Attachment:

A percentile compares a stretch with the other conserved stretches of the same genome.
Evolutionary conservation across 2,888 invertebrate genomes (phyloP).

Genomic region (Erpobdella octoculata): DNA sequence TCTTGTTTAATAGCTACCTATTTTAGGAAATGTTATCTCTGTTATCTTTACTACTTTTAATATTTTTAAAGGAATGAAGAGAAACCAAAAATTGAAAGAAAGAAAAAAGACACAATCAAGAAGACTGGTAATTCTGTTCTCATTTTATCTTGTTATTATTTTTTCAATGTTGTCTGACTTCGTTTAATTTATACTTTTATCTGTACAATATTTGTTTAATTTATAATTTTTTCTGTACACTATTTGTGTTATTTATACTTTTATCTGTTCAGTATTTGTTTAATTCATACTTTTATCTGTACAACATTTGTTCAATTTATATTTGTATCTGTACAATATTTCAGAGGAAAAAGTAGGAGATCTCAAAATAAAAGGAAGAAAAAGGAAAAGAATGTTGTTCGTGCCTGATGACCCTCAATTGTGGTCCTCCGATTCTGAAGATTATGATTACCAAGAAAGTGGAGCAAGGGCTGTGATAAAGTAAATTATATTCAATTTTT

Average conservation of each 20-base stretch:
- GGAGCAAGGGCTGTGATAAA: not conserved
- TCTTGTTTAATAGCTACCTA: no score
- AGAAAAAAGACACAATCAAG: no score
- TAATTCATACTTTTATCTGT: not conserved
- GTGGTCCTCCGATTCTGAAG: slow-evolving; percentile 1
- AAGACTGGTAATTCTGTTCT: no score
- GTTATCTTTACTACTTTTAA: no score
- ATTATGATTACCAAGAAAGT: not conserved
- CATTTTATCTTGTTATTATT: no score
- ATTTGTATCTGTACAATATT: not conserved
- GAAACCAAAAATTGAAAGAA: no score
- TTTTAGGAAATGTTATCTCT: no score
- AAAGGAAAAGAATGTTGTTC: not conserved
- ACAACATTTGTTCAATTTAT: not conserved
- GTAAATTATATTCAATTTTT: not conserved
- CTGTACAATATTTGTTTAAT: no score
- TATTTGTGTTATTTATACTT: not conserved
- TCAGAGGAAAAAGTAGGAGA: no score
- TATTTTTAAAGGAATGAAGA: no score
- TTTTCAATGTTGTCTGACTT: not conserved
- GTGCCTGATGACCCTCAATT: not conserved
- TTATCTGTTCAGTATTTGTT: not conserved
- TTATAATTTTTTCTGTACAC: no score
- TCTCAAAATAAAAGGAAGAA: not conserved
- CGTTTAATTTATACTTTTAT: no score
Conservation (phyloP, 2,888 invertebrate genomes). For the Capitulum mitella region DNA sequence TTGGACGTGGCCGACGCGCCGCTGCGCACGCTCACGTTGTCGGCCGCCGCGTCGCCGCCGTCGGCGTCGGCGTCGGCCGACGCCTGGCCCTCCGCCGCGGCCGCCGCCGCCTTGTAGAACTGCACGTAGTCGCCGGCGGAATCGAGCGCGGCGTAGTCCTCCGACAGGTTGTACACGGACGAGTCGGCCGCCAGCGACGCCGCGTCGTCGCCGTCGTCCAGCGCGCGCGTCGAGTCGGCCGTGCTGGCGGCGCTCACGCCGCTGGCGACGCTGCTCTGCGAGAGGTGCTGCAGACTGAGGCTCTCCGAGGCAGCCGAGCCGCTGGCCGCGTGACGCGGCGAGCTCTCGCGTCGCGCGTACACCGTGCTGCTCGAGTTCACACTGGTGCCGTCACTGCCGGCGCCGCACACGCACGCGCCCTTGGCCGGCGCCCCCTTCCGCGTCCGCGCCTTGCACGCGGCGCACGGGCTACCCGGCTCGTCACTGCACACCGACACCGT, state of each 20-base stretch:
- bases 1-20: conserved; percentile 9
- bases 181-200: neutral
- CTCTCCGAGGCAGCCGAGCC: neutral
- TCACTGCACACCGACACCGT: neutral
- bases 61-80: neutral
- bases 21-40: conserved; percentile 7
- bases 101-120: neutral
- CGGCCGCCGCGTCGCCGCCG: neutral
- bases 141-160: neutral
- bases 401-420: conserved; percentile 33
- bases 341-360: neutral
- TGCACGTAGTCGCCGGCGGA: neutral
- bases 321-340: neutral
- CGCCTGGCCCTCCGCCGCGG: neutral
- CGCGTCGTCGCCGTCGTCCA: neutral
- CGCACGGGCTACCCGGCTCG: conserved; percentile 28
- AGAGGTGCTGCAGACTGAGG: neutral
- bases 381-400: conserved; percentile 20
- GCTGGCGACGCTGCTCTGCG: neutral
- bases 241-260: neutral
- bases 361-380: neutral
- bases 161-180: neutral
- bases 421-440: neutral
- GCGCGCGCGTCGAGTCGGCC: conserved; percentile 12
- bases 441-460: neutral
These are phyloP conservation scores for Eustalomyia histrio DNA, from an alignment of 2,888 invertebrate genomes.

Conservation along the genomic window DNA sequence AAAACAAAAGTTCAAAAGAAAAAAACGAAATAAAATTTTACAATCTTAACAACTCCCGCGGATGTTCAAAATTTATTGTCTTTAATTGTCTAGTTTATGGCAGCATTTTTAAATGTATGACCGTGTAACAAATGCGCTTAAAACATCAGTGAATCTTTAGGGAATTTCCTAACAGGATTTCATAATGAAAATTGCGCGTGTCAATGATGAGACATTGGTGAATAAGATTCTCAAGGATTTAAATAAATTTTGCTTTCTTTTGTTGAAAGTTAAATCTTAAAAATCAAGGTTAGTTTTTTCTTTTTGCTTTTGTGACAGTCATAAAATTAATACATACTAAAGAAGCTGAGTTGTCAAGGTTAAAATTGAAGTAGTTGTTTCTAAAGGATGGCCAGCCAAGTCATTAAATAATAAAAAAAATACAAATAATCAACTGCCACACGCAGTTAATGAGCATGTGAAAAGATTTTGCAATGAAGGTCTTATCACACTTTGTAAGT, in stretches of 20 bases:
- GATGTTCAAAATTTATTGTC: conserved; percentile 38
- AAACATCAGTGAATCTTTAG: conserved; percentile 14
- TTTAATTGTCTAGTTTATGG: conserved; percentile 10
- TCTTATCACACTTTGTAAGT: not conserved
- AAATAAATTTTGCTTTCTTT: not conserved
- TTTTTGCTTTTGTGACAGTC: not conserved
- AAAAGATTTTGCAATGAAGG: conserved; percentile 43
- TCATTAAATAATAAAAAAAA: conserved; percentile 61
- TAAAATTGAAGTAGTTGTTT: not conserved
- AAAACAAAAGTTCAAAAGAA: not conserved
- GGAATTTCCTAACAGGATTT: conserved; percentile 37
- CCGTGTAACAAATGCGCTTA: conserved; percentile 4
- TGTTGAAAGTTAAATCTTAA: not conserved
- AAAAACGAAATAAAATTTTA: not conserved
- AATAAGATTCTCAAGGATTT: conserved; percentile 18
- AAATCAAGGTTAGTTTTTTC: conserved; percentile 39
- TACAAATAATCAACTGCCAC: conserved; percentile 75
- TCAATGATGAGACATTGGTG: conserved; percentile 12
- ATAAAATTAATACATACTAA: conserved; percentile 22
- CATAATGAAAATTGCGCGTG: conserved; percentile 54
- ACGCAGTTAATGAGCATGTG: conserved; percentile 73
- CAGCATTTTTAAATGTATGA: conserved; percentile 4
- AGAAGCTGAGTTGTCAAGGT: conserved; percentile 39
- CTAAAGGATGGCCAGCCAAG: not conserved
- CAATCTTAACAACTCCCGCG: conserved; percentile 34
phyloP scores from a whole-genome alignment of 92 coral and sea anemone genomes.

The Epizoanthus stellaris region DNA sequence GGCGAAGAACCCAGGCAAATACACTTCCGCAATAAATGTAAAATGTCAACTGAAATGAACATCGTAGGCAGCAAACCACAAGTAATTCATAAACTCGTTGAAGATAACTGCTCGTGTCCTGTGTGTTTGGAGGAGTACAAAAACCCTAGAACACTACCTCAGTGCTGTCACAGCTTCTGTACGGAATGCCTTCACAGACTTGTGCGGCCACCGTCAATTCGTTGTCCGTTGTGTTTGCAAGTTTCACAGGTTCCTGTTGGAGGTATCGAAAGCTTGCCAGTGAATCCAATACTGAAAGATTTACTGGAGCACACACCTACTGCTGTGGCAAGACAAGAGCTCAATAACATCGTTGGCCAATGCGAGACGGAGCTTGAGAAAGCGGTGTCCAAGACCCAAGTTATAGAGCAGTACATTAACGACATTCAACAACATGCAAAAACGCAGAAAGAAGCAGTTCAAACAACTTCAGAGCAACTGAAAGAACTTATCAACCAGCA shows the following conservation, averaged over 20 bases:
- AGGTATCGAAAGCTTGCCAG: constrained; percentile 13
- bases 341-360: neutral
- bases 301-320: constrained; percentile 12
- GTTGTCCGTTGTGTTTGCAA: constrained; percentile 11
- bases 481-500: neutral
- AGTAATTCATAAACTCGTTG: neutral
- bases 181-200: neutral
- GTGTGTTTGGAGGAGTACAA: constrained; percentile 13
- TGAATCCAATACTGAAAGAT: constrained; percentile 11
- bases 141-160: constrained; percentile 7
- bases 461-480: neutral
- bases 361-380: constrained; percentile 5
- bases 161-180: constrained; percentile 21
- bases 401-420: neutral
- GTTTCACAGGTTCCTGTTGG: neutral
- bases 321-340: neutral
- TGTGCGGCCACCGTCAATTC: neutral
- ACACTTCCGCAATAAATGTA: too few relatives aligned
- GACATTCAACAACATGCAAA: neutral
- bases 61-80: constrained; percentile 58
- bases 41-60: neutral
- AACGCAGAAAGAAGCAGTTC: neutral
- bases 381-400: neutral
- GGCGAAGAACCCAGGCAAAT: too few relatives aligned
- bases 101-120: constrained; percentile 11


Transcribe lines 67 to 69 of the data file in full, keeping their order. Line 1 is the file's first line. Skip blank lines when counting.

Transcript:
- AAAACAAAAGTTCAAAAGAA: not conserved
- GGAATTTCCTAACAGGATTT: conserved; percentile 37
- CCGTGTAACAAATGCGCTTA: conserved; percentile 4